Odd-even restrictions have to apply to two-wheelers and three-wheelers for the scheme to succeed, says a researcher at the New York-based Columbia University, doubting its efficacy in the long run.
According to V Faye McNeill, associate professor of Chemical Engineering in the institute, the impact of the odd- even scheme fizzles out eventually as drivers find ways around the restrictions.
This has been seen in megacities like Mexico City and Manila where the scheme was enforced in the past.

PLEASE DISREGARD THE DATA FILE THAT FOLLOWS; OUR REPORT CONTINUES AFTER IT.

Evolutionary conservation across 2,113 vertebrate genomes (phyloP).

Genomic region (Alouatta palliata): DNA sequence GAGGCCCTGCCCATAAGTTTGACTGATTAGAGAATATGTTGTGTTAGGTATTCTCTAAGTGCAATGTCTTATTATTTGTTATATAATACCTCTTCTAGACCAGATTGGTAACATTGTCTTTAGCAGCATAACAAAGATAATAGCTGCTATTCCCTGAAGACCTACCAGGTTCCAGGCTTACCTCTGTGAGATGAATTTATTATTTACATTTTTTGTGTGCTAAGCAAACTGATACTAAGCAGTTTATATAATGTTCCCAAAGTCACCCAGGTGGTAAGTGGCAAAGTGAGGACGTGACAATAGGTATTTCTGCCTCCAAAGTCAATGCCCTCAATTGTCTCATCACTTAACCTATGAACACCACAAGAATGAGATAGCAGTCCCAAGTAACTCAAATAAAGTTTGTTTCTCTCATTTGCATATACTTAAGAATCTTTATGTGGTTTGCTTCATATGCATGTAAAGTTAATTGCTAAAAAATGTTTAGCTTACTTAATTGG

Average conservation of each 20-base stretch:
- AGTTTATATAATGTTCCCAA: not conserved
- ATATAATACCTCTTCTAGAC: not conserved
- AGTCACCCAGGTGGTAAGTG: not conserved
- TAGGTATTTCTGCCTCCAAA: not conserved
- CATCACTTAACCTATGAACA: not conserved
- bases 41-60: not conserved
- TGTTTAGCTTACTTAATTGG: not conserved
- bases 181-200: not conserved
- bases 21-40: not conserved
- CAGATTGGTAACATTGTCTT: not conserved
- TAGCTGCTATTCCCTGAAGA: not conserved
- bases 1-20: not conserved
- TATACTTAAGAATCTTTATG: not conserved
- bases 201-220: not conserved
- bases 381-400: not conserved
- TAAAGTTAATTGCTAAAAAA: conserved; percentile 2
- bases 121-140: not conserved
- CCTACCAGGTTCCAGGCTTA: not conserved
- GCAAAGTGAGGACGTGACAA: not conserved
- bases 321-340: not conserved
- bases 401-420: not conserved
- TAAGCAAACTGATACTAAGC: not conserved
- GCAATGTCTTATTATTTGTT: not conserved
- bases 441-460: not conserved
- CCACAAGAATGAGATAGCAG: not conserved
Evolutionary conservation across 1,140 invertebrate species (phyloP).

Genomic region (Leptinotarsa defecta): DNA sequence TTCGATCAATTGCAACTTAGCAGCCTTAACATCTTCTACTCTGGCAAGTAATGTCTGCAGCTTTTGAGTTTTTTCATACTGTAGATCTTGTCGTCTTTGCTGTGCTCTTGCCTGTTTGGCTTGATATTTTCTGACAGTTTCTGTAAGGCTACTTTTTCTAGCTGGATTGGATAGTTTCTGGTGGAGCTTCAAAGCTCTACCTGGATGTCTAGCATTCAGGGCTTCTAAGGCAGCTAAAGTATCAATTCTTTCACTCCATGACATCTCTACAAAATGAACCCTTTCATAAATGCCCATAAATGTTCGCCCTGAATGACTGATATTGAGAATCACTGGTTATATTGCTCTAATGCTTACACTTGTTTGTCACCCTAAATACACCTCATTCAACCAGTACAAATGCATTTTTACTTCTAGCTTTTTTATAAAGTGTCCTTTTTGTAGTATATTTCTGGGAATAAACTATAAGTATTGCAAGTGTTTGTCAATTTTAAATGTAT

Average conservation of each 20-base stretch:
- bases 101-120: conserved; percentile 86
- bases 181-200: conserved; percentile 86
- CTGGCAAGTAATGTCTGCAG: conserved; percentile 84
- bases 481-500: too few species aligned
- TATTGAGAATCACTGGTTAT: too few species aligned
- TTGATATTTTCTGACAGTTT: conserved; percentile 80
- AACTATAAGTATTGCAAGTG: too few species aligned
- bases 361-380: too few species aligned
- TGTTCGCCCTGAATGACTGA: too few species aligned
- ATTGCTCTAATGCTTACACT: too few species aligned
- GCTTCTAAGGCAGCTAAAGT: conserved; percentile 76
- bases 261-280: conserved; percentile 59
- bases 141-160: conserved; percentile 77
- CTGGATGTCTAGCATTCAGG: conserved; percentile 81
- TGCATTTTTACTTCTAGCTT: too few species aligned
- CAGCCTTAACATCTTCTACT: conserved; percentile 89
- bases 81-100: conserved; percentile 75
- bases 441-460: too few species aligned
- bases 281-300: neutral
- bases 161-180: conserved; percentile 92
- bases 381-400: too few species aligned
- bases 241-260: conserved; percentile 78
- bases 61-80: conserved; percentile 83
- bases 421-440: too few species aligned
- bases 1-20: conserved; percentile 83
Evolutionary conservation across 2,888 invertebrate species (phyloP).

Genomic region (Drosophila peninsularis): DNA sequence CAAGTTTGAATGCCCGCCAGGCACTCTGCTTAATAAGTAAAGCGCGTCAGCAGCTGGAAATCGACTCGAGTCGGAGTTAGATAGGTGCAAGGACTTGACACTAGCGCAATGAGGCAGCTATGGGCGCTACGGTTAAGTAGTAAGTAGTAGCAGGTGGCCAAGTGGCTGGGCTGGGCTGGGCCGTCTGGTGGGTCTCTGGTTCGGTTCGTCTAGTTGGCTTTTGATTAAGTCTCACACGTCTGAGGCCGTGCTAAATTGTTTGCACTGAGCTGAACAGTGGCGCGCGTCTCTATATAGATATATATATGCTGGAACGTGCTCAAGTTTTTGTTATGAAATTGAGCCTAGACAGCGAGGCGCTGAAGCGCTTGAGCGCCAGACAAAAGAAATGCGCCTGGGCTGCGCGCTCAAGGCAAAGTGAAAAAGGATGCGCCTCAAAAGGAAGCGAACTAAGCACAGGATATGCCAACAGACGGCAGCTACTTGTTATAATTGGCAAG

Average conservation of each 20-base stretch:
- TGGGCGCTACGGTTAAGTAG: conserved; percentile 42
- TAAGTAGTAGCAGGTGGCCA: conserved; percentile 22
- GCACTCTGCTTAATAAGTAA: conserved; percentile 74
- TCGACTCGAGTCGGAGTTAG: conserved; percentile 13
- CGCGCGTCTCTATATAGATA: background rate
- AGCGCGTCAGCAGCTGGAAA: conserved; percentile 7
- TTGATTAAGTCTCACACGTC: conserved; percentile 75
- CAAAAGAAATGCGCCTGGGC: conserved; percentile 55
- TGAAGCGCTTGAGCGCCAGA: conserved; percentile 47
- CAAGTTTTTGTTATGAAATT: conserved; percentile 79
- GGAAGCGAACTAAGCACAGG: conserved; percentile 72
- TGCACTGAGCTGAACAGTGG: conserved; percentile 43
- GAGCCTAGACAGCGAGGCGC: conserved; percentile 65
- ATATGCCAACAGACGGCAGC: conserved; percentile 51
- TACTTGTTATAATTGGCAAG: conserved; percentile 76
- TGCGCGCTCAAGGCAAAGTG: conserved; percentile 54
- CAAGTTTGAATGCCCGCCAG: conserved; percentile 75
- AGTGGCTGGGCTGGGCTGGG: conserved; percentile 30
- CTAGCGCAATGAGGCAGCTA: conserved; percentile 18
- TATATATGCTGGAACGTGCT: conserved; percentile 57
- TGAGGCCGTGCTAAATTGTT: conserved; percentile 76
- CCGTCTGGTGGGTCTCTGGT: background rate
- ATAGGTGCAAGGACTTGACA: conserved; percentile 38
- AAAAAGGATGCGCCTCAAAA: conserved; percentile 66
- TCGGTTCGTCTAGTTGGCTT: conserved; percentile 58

"Controlling emissions from transportation is very important, but in the long term I don't think that the odd- even scheme is going to be the answer," she told PTI in an email interview.
She said she had seen data indicating that the odd-even traffic rationing scheme reduced PM2.5 "somewhat" (around 20 per cent) at peak traffic times during the January trials.
"However, as experiences in other megacities such as Manila and Mexico City have shown, traffic rationing is not a viable ...
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